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Re: [mythtv-users] AM2+ motherboard with support for ECC RAM for media player / server

Bob wrote:
Roger Heflin wrote:
Bob wrote:
Bill Williamson wrote:
On Wed, May 7, 2008 at 4:23 PM, Bob <spam@homeurl.co.uk <mailto:spam@homeurl.co.uk>> wrote:

    Bob wrote:
    > Unbuffered / Registered obviously.

    Bad form Bla Bla Bla but just to update the list, the abit A-S78H also
    supports Un-buffered ECC RAM, it doesn't have FireWire though

Why do you think that ECC vs non ECC ram will have any bearing on stability of a media computer ? If you're going ECC, why would you not also go SCSI?

I don't disagree with wanting stability, but the reality is that ECC likely will not give you any.
ECC RAM corrects bit errors in memory which could cause a crash or other problems, these errors while rare are estimated to occur once a month per GB of RAM, I'm planing have 2 or 4 GBs and I'll leave the system up all the time, which is why reliability and low power consumption are a must.
Actually the errors don't happen that often anymore, not sure exactly why, but I have monitored huge amounts of ram (10000+ GB for months) and the errors happen pretty rarely except on machines getting huge numbers of errors, in a given month with a machine with 32GB on it very few of the machines get any errors at all, the few that get errors don't usually get only 1 error.

That's interesting to have some real world figures, thank you.
But, if you are monitoring ECC then this will give you a chance to know about the memory *BEFORE* it causes you machine to be unstable and crash randomly without you knowing why it is crashing. It would also speed up correcting the issue as you don't have to guess what the actual issue is.

What do you use to monitor the errors?

On AMD boards a program called mcelog (you will have to put it in cron) will work-most soft MCE errors are ECC errors either in the CPU or in memory, also something in the kernel (may require an extra module in some distribtions) called edac will also work. The edac thing will also work on *SELECT* intel boards, mostly on the intel side only the higher end (dual socket server boards) are supported, on AMD because the ECC is in the CPU itself it is pretty much supported everywhere if the MB will take ECC ram.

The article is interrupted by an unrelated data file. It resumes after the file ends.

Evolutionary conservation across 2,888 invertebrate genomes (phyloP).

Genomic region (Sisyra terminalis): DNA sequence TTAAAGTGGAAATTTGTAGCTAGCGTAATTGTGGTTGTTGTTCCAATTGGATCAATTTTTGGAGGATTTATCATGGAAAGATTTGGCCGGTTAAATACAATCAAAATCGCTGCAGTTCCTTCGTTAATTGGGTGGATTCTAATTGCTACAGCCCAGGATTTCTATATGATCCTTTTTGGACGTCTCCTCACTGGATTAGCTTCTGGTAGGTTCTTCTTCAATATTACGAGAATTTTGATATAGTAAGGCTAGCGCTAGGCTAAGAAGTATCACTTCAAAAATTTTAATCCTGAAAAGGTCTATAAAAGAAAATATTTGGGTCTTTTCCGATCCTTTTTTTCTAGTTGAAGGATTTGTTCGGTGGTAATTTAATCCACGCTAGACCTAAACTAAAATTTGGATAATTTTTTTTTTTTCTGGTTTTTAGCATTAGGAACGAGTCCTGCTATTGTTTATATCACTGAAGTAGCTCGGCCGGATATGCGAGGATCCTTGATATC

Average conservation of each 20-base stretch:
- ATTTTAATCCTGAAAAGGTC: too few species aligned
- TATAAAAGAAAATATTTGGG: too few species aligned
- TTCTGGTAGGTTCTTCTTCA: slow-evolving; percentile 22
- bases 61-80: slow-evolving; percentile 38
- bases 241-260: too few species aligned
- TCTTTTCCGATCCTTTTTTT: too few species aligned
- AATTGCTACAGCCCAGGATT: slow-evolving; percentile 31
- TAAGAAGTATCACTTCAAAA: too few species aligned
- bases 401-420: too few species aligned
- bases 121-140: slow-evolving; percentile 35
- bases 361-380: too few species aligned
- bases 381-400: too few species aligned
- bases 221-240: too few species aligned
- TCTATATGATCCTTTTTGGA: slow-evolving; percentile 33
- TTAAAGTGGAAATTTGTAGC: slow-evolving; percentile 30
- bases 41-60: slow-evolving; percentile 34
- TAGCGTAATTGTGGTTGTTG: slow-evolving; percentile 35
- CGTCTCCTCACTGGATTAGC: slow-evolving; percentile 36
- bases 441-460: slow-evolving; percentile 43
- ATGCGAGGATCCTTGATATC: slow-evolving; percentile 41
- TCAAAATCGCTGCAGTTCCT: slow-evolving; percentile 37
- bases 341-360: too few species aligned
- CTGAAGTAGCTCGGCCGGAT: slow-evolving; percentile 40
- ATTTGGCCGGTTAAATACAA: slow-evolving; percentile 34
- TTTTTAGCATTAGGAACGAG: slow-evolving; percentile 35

It is really one of the advantages of the AMD cpus, as you can easily get ECC in them without buying a single socket server grade MB for a lot more money that you have to get with the Intel cpus.

This is exactly the reason I'm after an AM2+ MotherBoard that supports it, I like these 2 boards [4] but I've had bad experiences with both abit [0] and asus [1] in the past in both cases not actually their fault but once bitten.. the only downside is the lack of FireWire which as Ron on debian-users points out that can be fixed with a PCI card, the only problem with that is these mATX are quite short on space and I'll probably put a DVB-C card in.

In the order of the vendors, Supermicro's quality is on average better than any of the other MB only vendors.

I don't want to build a "proper" server with ECC Registered RAM and SCSI because it'll cost a fair bit more for a fairly marginal improvement in stability and longevity.
SCSI does not matter anymore, in the last 3 years the SATA/IDE disk have got a lot better, I think the issue is that the disk manufacturers figured out better platter quality control. I have experience with large samples of SCSI (2003-800 scsi disks) and SATA disks (2000+ IDE/SATA disks), and they both have similar failures rates, if you go back to large numbers of IDE/SCSI disks in the 2000-2004 range this was not the case and the SATA disks were utter crap were you could expect 10-20% failures in the first 6 months, and the SCSI/FC disks had very low failure rates.

[0] abit BP6 motherboard dual skt 370 celeron board, that took ECC RAM, great home SMP board with a clear upgrade path, only intel moved some stuff around on the P!!! and shafted them / us

[1] some ASUS Slot A board with a crappy VIA chipset, [2] I won't touch VIA again [3] and shouldn't really hold it against ASUS but I sort of have

I have a via chipset, and I have used other VIA MB's, and I would probably avoid VIA if possible, but if they are the only ones with the required features I would use them.


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